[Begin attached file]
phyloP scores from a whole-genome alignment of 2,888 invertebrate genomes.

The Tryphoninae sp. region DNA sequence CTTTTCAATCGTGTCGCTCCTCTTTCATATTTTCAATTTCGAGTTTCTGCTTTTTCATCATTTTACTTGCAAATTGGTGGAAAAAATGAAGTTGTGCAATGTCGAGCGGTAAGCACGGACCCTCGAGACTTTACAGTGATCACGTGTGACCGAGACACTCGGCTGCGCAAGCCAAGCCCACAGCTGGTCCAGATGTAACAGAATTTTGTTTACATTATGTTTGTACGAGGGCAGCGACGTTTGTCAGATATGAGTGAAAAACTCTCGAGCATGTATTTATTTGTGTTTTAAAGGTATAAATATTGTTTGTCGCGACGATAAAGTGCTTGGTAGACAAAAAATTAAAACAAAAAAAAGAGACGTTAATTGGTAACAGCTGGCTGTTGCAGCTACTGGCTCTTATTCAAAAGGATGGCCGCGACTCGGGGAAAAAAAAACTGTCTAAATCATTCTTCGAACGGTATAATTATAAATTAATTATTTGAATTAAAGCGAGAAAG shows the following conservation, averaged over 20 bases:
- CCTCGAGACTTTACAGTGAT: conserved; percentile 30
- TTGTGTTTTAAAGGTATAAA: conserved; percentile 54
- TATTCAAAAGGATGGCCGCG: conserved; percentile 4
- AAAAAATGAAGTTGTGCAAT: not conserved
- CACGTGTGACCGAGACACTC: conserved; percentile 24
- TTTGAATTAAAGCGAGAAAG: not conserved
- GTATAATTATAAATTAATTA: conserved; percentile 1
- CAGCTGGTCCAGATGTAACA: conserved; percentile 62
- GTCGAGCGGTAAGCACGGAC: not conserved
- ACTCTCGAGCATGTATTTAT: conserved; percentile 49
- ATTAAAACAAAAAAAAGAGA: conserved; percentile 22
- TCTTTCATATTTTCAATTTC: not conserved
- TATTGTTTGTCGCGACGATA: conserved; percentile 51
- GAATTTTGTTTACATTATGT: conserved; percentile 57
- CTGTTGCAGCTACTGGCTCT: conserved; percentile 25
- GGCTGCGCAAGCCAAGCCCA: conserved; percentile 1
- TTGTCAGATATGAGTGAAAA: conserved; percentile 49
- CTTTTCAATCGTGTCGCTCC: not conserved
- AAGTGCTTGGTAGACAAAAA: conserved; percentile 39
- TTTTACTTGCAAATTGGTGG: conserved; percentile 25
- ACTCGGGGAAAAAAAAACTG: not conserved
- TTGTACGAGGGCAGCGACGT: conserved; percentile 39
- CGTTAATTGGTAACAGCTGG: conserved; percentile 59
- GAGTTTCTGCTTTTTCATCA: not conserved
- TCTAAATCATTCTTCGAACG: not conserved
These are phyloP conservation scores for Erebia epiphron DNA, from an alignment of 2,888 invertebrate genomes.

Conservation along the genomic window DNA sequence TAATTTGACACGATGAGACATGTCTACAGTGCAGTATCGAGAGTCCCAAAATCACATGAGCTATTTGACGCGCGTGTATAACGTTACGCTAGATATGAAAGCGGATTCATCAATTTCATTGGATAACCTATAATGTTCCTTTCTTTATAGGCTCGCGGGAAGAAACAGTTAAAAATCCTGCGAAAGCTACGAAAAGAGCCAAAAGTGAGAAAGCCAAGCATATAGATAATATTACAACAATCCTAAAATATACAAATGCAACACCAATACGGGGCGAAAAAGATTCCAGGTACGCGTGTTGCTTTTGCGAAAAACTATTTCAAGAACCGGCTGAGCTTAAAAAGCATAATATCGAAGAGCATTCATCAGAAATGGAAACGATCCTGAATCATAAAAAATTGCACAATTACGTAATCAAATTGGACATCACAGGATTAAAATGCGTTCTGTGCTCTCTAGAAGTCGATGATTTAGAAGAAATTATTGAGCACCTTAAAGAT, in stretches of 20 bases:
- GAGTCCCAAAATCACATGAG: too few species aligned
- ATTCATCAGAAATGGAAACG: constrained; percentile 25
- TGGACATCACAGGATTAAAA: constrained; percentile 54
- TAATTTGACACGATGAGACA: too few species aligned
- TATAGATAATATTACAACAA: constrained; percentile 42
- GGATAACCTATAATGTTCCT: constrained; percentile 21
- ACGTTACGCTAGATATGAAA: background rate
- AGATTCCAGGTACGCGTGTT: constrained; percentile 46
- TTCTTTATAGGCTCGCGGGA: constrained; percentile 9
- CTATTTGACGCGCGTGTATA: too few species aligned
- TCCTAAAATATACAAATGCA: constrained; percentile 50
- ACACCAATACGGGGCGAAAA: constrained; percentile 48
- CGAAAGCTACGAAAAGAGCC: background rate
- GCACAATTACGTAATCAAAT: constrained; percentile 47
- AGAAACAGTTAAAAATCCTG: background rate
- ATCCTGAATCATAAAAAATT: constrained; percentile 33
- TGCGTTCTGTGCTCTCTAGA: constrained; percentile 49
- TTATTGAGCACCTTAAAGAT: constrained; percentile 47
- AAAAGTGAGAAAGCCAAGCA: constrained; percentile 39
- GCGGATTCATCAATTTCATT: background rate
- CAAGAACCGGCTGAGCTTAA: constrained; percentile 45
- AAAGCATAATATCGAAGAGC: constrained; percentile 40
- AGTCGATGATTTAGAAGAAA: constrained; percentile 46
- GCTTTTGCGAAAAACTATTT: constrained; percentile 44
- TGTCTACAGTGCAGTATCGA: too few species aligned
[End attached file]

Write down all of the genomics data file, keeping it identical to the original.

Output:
phyloP scores from a whole-genome alignment of 2,888 invertebrate genomes.

The Tryphoninae sp. region DNA sequence CTTTTCAATCGTGTCGCTCCTCTTTCATATTTTCAATTTCGAGTTTCTGCTTTTTCATCATTTTACTTGCAAATTGGTGGAAAAAATGAAGTTGTGCAATGTCGAGCGGTAAGCACGGACCCTCGAGACTTTACAGTGATCACGTGTGACCGAGACACTCGGCTGCGCAAGCCAAGCCCACAGCTGGTCCAGATGTAACAGAATTTTGTTTACATTATGTTTGTACGAGGGCAGCGACGTTTGTCAGATATGAGTGAAAAACTCTCGAGCATGTATTTATTTGTGTTTTAAAGGTATAAATATTGTTTGTCGCGACGATAAAGTGCTTGGTAGACAAAAAATTAAAACAAAAAAAAGAGACGTTAATTGGTAACAGCTGGCTGTTGCAGCTACTGGCTCTTATTCAAAAGGATGGCCGCGACTCGGGGAAAAAAAAACTGTCTAAATCATTCTTCGAACGGTATAATTATAAATTAATTATTTGAATTAAAGCGAGAAAG shows the following conservation, averaged over 20 bases:
- CCTCGAGACTTTACAGTGAT: conserved; percentile 30
- TTGTGTTTTAAAGGTATAAA: conserved; percentile 54
- TATTCAAAAGGATGGCCGCG: conserved; percentile 4
- AAAAAATGAAGTTGTGCAAT: not conserved
- CACGTGTGACCGAGACACTC: conserved; percentile 24
- TTTGAATTAAAGCGAGAAAG: not conserved
- GTATAATTATAAATTAATTA: conserved; percentile 1
- CAGCTGGTCCAGATGTAACA: conserved; percentile 62
- GTCGAGCGGTAAGCACGGAC: not conserved
- ACTCTCGAGCATGTATTTAT: conserved; percentile 49
- ATTAAAACAAAAAAAAGAGA: conserved; percentile 22
- TCTTTCATATTTTCAATTTC: not conserved
- TATTGTTTGTCGCGACGATA: conserved; percentile 51
- GAATTTTGTTTACATTATGT: conserved; percentile 57
- CTGTTGCAGCTACTGGCTCT: conserved; percentile 25
- GGCTGCGCAAGCCAAGCCCA: conserved; percentile 1
- TTGTCAGATATGAGTGAAAA: conserved; percentile 49
- CTTTTCAATCGTGTCGCTCC: not conserved
- AAGTGCTTGGTAGACAAAAA: conserved; percentile 39
- TTTTACTTGCAAATTGGTGG: conserved; percentile 25
- ACTCGGGGAAAAAAAAACTG: not conserved
- TTGTACGAGGGCAGCGACGT: conserved; percentile 39
- CGTTAATTGGTAACAGCTGG: conserved; percentile 59
- GAGTTTCTGCTTTTTCATCA: not conserved
- TCTAAATCATTCTTCGAACG: not conserved
These are phyloP conservation scores for Erebia epiphron DNA, from an alignment of 2,888 invertebrate genomes.

Conservation along the genomic window DNA sequence TAATTTGACACGATGAGACATGTCTACAGTGCAGTATCGAGAGTCCCAAAATCACATGAGCTATTTGACGCGCGTGTATAACGTTACGCTAGATATGAAAGCGGATTCATCAATTTCATTGGATAACCTATAATGTTCCTTTCTTTATAGGCTCGCGGGAAGAAACAGTTAAAAATCCTGCGAAAGCTACGAAAAGAGCCAAAAGTGAGAAAGCCAAGCATATAGATAATATTACAACAATCCTAAAATATACAAATGCAACACCAATACGGGGCGAAAAAGATTCCAGGTACGCGTGTTGCTTTTGCGAAAAACTATTTCAAGAACCGGCTGAGCTTAAAAAGCATAATATCGAAGAGCATTCATCAGAAATGGAAACGATCCTGAATCATAAAAAATTGCACAATTACGTAATCAAATTGGACATCACAGGATTAAAATGCGTTCTGTGCTCTCTAGAAGTCGATGATTTAGAAGAAATTATTGAGCACCTTAAAGAT, in stretches of 20 bases:
- GAGTCCCAAAATCACATGAG: too few species aligned
- ATTCATCAGAAATGGAAACG: constrained; percentile 25
- TGGACATCACAGGATTAAAA: constrained; percentile 54
- TAATTTGACACGATGAGACA: too few species aligned
- TATAGATAATATTACAACAA: constrained; percentile 42
- GGATAACCTATAATGTTCCT: constrained; percentile 21
- ACGTTACGCTAGATATGAAA: background rate
- AGATTCCAGGTACGCGTGTT: constrained; percentile 46
- TTCTTTATAGGCTCGCGGGA: constrained; percentile 9
- CTATTTGACGCGCGTGTATA: too few species aligned
- TCCTAAAATATACAAATGCA: constrained; percentile 50
- ACACCAATACGGGGCGAAAA: constrained; percentile 48
- CGAAAGCTACGAAAAGAGCC: background rate
- GCACAATTACGTAATCAAAT: constrained; percentile 47
- AGAAACAGTTAAAAATCCTG: background rate
- ATCCTGAATCATAAAAAATT: constrained; percentile 33
- TGCGTTCTGTGCTCTCTAGA: constrained; percentile 49
- TTATTGAGCACCTTAAAGAT: constrained; percentile 47
- AAAAGTGAGAAAGCCAAGCA: constrained; percentile 39
- GCGGATTCATCAATTTCATT: background rate
- CAAGAACCGGCTGAGCTTAA: constrained; percentile 45
- AAAGCATAATATCGAAGAGC: constrained; percentile 40
- AGTCGATGATTTAGAAGAAA: constrained; percentile 46
- GCTTTTGCGAAAAACTATTT: constrained; percentile 44
- TGTCTACAGTGCAGTATCGA: too few species aligned